And speak to us about the challenges you face. What would you say is the hardest part to running a candle company?
Denequa: I would say my biggest business challenge is something that I guess I am seeing more of now. It’s the fact that I have experienced people “not being original” or copying my brand. I know that I’m not going to always be the only candle brand — I understand that. They always say that copying is a form of flattery. In my head, it’s 10 percent flattery and 90 percent annoyance in a sense. This is a vision that you have, this is a dream that you have worked tirelessly to bring to life and to have people who lack passion but try to mimic what you’ve poured all your energy into? That’s the most annoying part of it, and I guess that’s something that you can’t fight.
You know, once you put something out there, you have to be prepared to be copied because I think that people view you as successful. They think that they could skip out on the work and just jump to the results. But that’s not how it works. I try not to pay it any mind, but I think that that’s something that I can put out there that hopefully could help someone who’s dealing with the same thing.
Do you have a team?
Denequa: [Laughs] No, I don’t have a team. I am my team.
My life since I launched LIT has been different. It is difficult wearing every hat, but I feel like what works is finding balance and knowing what your limits are and not pushing yourself to the limit. Even though I am working for myself, some folks think that’s a luxury, that I am able to just get up when I want to. But it takes a lot of discipline. Like I wake up every morning around like 6:00 or 6:30 without an alarm. I’ve mastered my time without an alarm and the first thing I do, as far as work goes, is check my emails because e-mails are just the Holy Grail. I check my e-mail, and then I check the orders that come in. I have learned to keep a good amount of inventory in stock so I don’t have to pour candles every time I get a new order or whatever the case may be.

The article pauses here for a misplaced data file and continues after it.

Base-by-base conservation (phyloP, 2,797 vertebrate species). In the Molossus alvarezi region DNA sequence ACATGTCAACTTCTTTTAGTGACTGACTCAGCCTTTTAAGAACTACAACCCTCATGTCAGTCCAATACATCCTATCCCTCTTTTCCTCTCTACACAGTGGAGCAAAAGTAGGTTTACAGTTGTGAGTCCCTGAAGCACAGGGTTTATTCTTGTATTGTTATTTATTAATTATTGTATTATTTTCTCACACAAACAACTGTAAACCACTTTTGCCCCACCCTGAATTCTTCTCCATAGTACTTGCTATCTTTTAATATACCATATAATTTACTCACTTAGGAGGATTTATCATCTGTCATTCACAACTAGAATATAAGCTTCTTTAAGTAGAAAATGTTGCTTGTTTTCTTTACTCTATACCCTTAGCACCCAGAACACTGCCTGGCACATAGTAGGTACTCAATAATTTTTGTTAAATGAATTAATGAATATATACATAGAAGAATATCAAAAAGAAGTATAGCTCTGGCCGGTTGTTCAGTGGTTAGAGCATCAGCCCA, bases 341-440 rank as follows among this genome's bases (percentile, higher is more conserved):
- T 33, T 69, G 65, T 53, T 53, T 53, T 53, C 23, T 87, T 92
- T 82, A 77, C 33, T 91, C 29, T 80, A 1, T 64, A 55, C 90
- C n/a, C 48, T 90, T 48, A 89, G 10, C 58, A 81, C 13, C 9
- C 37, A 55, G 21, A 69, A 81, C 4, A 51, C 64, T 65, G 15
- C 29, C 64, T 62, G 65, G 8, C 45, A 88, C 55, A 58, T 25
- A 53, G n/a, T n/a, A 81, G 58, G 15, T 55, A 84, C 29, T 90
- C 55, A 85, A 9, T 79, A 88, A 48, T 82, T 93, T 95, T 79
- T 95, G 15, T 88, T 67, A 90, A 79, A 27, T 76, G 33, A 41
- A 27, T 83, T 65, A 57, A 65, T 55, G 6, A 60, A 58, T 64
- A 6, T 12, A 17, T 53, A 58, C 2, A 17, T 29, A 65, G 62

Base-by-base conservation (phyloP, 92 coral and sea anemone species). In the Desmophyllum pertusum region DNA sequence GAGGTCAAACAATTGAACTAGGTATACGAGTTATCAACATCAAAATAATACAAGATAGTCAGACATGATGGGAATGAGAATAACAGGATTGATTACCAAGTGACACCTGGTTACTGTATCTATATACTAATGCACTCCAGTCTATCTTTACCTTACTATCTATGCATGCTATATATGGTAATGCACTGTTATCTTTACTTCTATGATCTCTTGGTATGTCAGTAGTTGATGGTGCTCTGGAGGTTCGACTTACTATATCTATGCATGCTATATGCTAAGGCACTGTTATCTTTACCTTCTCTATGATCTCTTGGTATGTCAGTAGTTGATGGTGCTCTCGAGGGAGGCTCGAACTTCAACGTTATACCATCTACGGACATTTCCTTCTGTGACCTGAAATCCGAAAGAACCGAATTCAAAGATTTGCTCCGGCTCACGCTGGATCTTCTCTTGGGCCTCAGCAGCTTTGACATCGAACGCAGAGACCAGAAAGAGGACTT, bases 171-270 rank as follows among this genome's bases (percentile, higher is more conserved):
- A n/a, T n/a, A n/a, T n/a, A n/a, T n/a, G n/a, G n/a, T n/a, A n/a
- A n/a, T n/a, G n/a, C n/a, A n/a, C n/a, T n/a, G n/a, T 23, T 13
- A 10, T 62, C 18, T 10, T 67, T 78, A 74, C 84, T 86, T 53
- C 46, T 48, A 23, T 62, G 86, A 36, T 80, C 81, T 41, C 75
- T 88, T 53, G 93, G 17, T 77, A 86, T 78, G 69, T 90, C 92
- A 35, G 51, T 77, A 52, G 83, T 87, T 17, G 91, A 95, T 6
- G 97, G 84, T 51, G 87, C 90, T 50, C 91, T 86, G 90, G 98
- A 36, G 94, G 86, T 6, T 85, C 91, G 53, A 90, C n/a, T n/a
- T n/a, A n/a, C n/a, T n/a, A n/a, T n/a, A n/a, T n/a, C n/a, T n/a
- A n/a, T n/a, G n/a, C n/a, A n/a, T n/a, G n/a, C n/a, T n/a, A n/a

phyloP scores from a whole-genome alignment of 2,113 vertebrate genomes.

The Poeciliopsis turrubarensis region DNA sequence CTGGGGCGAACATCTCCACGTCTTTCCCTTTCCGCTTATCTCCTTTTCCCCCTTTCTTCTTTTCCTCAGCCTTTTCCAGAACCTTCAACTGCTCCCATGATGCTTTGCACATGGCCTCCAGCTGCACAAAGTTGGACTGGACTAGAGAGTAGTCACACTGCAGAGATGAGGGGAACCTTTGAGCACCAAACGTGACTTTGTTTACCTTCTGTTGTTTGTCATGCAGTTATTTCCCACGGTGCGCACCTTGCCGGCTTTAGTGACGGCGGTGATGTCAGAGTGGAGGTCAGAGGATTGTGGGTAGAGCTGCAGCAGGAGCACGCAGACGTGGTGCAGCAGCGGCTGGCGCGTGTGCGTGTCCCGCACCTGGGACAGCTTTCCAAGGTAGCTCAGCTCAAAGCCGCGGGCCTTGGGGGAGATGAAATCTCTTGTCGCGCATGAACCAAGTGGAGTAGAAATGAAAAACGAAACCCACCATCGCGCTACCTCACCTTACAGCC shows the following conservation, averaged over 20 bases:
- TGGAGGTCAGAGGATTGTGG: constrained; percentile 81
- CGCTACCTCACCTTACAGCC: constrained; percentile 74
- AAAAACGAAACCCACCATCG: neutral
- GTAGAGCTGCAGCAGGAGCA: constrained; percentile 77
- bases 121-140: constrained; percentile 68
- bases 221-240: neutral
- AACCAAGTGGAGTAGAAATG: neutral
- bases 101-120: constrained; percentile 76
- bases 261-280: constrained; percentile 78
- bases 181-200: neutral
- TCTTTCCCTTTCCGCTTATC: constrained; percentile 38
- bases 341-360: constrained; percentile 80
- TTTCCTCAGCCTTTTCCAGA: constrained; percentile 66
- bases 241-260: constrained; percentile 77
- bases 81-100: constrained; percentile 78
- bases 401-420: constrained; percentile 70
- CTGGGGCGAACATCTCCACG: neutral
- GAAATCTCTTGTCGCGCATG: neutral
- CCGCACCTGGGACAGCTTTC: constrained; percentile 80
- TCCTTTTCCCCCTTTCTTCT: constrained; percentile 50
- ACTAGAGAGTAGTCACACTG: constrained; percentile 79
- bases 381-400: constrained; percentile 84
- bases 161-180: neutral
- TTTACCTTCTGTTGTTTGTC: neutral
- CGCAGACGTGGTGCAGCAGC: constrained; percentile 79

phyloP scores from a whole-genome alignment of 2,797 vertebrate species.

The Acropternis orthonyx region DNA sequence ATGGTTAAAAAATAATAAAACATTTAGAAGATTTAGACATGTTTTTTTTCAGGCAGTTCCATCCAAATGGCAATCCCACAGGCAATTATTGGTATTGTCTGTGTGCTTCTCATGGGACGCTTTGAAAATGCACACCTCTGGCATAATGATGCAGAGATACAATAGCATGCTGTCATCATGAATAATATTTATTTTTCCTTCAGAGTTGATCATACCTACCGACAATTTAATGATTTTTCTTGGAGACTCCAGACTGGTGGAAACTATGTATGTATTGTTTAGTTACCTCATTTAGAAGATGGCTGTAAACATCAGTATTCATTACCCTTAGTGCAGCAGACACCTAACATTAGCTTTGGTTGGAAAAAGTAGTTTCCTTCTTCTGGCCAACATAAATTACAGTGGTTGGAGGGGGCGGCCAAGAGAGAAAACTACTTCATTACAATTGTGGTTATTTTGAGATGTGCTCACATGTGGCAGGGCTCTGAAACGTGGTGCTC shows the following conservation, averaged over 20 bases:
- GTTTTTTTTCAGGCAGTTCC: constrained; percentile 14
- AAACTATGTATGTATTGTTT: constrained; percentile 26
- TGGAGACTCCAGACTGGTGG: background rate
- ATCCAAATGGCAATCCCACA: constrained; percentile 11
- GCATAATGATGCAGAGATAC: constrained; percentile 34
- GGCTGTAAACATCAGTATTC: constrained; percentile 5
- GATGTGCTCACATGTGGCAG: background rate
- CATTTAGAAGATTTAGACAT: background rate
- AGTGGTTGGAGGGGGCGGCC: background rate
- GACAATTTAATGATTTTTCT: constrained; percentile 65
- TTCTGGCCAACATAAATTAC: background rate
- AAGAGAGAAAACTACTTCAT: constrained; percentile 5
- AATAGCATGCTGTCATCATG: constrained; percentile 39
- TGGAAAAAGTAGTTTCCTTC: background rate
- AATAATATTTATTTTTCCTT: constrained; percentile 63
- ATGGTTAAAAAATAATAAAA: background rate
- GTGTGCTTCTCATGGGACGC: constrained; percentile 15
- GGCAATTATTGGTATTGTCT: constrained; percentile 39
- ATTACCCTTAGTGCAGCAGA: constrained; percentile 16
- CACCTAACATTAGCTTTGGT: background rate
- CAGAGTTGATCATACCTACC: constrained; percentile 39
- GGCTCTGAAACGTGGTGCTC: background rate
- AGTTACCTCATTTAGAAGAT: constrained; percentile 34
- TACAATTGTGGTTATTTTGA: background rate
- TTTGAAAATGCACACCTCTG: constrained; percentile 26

I may schedule a meeting. I may have a photo shoot. I may have to meet with a client, or I may have to ship off stuff. So, every day is different but for the most part, it is all about balance. And I think that it is possible to run your own business. It does get tiresome. I am looking for possibly an intern soon but I just want to make sure that I’m ready because I feel like you can be your own boss, you can run your own show, but having to delegate — now that’s a different story.
Denequa, what is your definition of a BAUCE woman?
Denequa: A Bauce to me is someone who is able to get her point across extremely clearly and sometimes without even uttering a word. A bauce is someone who does not believe in “no”. Who finds a way. Who is able to let her product, or whatever it is that she’s selling, speak for itself. A bauce is someone who doesn’t make excuses. I think a bauce is someone who is fierce. She knows what she wants. All of those things to me define what I think a bauce woman is.
What would you tell someone who sees what you’re doing and is inspired by your growth as a businesswoman? What is your advice for someone who wants to be as “lit” you?
Denequa: I would definitely tell them to one, research and just figure out what your lane is and figure out exactly what it is you want to do. I would also say prepare to do the work. On this journey, wherever you’re going, you cannot skip the work and the work is so important. I would also tell her to stay encouraged. Also, maybe be prepared to be alone. Sometimes it’s not a bad thing because in those moments of solitude is when you are able to figure out who you are, what you want to do and what your place is especially in this life and on this earth.
And I would say don’t give up. Try. Don’t give up. Don’t dream about it. Don’t wish on it. Just go out and do it. Even if it doesn’t work out, the fact that you tried to put your all in — that’s all that matters.